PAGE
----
I just signed up for Xfinity last Tuesday and puschased my own modem (Motorola MG7540). I've been getting DNS server errors for the last three days now. I've tried riunning IPCONFIG to flush the DNS, nosing around on the configuration manager of my router, and turing it on/off multiple times, but nothing has worked thus far.
I saw on the configuration manager that there was an option to customize the IPv4 DNS server addresses. The current ones are the infamous 220.127.116.11 and 18.104.22.168. I'm VERY much interested in if you have found a solution to this. I happen to like my router; it's got a lot of nice bells and whistles to play with!
If you do a tracert to the IP's, it will give a clue as to which DNS server you are actually connecting to. The next-to-last hop is the actual server.
How do you know this? Traditionally traceroute /tracert is used to determine the *routers* between two endpoints, thus the next-to-last name/address reported would be a router not a server. My years of experience in the industry has demonstrated this to always be the case even for virtualized services; I have *never* seen the host system of a virtualized service respond in a traceroute; it is always the end system.
I can not tell you why this is the case but DNS service seems to be particularly sensitive to a bad cable connection. You need to inspect your modem for cable problems. Look at the power levels and signal to noise ratios (SNR) for all channels. Look at both upstream and downstream and check the correctable and uncorrectable error counters. You will not have error counters or SNRs for upstream channels but you should see your power levels. Odds are you have a problem on the cable. Most likely you will see SNR ratios are out of spec.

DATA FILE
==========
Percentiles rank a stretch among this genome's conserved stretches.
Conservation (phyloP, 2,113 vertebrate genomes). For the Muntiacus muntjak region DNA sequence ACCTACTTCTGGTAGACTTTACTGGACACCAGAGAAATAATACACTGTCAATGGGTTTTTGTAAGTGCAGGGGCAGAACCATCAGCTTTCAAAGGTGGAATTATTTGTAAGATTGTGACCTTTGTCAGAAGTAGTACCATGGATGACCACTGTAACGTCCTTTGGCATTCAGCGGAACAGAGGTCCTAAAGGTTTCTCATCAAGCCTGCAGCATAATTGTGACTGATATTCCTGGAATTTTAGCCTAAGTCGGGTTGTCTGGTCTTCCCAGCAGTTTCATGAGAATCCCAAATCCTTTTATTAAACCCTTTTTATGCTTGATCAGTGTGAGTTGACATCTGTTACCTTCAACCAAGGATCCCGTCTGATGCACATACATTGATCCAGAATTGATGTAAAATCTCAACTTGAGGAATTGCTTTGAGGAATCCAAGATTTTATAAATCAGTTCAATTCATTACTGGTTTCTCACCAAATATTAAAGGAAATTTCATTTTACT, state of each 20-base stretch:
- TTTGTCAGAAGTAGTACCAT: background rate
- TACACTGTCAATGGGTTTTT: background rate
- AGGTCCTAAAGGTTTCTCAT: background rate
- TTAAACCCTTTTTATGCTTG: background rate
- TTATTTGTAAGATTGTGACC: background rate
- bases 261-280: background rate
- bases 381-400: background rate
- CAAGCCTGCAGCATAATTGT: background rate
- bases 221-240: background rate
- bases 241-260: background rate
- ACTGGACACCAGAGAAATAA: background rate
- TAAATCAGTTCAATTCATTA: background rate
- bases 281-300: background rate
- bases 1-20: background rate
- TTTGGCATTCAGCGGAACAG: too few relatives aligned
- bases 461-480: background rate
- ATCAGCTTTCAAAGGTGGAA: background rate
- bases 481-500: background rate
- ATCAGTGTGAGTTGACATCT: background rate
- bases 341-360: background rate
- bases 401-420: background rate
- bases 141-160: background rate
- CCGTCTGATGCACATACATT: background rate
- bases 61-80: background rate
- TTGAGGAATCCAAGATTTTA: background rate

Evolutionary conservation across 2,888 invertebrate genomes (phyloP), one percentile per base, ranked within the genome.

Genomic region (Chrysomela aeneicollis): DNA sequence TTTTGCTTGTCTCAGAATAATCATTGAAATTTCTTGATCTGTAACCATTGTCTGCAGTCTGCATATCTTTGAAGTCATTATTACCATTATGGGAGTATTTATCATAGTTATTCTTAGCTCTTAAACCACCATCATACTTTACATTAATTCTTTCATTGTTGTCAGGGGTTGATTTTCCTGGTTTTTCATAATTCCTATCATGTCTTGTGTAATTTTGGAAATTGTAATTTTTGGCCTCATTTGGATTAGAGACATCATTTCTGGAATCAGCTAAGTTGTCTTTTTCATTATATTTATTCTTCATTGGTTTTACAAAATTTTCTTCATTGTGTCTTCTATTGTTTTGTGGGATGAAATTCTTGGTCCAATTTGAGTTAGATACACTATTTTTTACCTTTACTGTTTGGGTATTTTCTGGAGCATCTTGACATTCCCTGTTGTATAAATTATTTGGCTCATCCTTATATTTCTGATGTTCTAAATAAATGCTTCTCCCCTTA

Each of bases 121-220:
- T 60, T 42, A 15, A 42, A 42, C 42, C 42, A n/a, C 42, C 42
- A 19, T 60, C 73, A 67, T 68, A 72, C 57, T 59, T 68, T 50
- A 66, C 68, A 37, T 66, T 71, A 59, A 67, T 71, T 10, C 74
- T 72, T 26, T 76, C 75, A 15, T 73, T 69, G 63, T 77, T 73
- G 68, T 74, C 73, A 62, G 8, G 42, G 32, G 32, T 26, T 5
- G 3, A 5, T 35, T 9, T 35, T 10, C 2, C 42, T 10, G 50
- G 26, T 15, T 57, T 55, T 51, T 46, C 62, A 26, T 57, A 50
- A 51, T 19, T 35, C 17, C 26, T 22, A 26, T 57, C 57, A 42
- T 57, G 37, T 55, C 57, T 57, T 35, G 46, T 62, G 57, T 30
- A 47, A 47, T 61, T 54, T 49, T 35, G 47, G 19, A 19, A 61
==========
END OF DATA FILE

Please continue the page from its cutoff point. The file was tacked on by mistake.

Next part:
If you do find this to be the case you should then check your line in the house for poor quality splitters or extenders. Eliminate/replace them as you can. Also be aware that the cable has a bend radius limit and if you have exceeded it you could be causing problems on the line. This page lists a minimum bend radius of 2.5" for RG6 cable which means a loop of cable needs to be at least 5" across; 6" would be better.
If your home is clean then it is time to call for a line check. I always have the technician start at the cable box and measure from the box to the CMTS. 100% of my problems have been between the box and the CMTS.
@ewbuck1 wrote: ... I've been getting DNS server errors ...
You can certainly try other DNS servers, but be aware that devices often report a "DNS Error" when they are actually having trouble reaching the Internet at all. This is because when you click a link the first thing the device needs to do is look up the IP address of the site using DNS. Typically as the page loads this needs to be repeated many times to load all of the page components. If these lookups fail because of a connection problem the device won't be able to access DNS and may incorrectly announce a "DNS Error".
If you want to troubleshoot this yourself, please see Connection Troubleshooting Tips. If you still need help, please post your modem or gateway's signal information, especially downstream power levels and SNR, upstream power levels, and error log. There are usually found at http://10.0.0.1 or http://192.168.100.1.